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The Ethics of Teacher-Student Relationships

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When I was starting out in my academic career, I was assigned a senior colleague as a mentor. This is not an unusual practice. The hope is that the senior colleague can provide advice on how to navigate the thickets of academic life. I remember at one of our meetings the topic of teacher-student relationships came up. This colleague told me, in no uncertain terms, that any kind of sexual or romantic relationship with a student (graduate or undergraduate) was inappropriate and should be avoided. Sound advice, but a little bit ironic for two reasons. First, this particular colleague was in a long-term (and by all accounts happy and well-functioning) relationship with a former graduate student. Second, the thought of entering into such a relationship had never crossed my mind nor had it been a feature of our conversation prior to that point. I believe the only reason it had come up was because I was unsure of how to deal with a student whose mother was dying. To say that the advice was disconnected from the context would seem to be an understatement. If I were to characterise the relationships I have had with my students over the years I would say that they are, for the most part, extremely distant. To be fair, this my normative baseline when it comes to all relationships. I have very few close friendships and I am, for the most part, reclusive and solitary. That said, I probably take this reclusive attitude to extremes when it comes to students. For example, I try to avoid all social gatherings with students. This includes socialising at university-related events. I don’t like to attend formal dinners or graduation with students, nor do I like to hang around and talk to them after guest lectures or other events (I will, of course, talk to them after my own lectures on course-related topics). When I hear of colleagues going to student balls or taking groups of students out for informal dinner or drinks, perhaps to celebrate the start or end of term, I balk at the. . .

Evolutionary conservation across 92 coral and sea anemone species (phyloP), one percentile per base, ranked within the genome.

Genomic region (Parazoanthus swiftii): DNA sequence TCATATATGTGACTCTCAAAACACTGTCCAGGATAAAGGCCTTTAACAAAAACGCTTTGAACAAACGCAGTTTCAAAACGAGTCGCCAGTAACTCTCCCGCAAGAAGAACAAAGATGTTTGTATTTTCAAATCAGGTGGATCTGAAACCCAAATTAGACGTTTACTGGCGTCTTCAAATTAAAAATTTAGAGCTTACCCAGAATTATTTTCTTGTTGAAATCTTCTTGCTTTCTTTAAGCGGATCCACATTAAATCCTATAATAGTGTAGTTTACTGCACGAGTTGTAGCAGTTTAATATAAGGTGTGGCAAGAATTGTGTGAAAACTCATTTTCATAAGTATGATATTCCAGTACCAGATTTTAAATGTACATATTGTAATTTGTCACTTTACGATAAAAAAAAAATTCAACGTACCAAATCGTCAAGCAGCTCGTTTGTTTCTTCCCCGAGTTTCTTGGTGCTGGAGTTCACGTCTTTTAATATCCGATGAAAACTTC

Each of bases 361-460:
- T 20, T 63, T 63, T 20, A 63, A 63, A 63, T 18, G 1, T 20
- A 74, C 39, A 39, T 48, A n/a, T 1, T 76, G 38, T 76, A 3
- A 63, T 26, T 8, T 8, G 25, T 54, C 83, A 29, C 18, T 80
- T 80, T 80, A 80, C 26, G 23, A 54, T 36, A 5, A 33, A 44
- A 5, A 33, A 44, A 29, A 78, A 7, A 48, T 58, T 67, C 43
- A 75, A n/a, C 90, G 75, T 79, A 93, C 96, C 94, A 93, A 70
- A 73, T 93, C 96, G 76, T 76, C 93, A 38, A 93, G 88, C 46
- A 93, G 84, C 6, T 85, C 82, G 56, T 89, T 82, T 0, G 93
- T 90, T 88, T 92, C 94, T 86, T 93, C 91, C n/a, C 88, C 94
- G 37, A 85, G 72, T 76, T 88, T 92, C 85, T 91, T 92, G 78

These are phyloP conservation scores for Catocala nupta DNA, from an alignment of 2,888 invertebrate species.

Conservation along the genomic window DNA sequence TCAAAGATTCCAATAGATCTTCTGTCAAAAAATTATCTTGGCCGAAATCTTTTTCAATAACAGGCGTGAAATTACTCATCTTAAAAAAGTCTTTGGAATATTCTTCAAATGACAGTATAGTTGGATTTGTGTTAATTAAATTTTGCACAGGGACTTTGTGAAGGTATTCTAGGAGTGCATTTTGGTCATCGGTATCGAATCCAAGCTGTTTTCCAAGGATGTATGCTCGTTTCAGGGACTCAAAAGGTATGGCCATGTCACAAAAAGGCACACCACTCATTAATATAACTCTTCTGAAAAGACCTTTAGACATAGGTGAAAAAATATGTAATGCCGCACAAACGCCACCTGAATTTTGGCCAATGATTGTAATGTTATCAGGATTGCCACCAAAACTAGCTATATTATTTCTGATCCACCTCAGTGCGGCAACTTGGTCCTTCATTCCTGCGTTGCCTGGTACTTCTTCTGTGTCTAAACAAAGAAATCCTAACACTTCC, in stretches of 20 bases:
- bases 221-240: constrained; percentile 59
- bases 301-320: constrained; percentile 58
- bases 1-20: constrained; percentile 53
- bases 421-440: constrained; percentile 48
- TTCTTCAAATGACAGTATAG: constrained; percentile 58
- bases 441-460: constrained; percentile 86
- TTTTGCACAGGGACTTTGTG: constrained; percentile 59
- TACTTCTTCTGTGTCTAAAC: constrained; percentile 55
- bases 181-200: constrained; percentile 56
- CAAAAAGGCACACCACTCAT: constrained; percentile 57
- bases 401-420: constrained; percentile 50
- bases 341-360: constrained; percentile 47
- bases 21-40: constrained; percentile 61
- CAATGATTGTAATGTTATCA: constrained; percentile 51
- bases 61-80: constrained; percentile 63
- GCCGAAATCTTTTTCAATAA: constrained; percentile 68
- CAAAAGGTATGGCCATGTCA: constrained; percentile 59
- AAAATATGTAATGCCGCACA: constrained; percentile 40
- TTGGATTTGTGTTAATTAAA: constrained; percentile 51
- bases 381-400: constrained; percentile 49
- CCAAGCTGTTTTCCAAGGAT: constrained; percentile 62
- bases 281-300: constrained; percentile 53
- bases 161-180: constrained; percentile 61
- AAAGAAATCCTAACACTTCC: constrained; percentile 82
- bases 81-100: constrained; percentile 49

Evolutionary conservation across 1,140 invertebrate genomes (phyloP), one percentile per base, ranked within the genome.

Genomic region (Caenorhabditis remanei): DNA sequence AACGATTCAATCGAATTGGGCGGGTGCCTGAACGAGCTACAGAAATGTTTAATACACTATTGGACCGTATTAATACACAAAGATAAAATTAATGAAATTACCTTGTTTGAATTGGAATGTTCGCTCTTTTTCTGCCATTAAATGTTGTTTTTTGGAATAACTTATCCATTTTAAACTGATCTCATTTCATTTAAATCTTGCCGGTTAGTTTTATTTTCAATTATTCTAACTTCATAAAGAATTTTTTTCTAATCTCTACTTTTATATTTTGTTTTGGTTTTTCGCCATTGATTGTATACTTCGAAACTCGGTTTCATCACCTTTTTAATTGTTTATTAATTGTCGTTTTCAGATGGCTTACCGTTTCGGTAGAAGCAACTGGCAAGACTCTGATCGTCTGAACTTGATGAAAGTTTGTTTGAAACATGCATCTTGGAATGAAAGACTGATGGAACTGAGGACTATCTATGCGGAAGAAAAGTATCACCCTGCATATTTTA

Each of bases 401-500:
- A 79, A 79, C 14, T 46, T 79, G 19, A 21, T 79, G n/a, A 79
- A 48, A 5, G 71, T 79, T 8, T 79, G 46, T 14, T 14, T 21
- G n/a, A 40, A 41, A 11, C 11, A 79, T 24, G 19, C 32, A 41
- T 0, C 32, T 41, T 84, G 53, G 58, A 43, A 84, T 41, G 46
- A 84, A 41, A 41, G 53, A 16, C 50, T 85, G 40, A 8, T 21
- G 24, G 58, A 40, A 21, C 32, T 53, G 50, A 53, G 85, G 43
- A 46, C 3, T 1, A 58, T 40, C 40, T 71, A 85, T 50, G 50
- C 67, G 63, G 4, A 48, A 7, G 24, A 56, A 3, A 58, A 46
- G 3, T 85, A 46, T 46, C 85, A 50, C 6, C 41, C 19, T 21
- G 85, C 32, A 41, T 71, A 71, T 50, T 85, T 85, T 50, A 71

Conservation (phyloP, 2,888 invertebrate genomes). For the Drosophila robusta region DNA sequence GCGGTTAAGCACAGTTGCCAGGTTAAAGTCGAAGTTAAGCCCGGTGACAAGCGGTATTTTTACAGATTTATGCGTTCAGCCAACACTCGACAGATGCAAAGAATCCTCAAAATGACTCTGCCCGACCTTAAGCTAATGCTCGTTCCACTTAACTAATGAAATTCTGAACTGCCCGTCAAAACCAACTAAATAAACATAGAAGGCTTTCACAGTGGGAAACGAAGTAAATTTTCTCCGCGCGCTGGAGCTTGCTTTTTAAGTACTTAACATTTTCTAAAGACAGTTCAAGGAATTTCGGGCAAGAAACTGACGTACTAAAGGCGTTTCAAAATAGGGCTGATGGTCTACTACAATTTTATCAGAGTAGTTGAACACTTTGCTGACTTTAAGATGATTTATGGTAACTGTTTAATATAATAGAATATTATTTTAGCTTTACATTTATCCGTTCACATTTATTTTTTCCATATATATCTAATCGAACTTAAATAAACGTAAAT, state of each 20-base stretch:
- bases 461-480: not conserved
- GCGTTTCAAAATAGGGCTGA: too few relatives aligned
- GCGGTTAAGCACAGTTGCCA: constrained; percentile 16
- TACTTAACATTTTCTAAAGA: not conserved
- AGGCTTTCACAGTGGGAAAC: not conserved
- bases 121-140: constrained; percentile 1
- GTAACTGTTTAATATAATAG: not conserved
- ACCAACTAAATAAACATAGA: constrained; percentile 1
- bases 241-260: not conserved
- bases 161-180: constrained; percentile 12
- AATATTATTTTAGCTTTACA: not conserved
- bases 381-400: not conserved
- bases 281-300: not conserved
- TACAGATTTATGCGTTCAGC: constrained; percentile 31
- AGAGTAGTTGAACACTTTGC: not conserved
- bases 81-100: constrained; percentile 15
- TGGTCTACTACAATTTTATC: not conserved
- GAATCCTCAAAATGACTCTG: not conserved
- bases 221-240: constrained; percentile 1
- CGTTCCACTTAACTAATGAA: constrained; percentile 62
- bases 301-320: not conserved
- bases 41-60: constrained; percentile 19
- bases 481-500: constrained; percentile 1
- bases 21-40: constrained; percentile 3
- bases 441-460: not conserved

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News source: Philosophical Disquisitions

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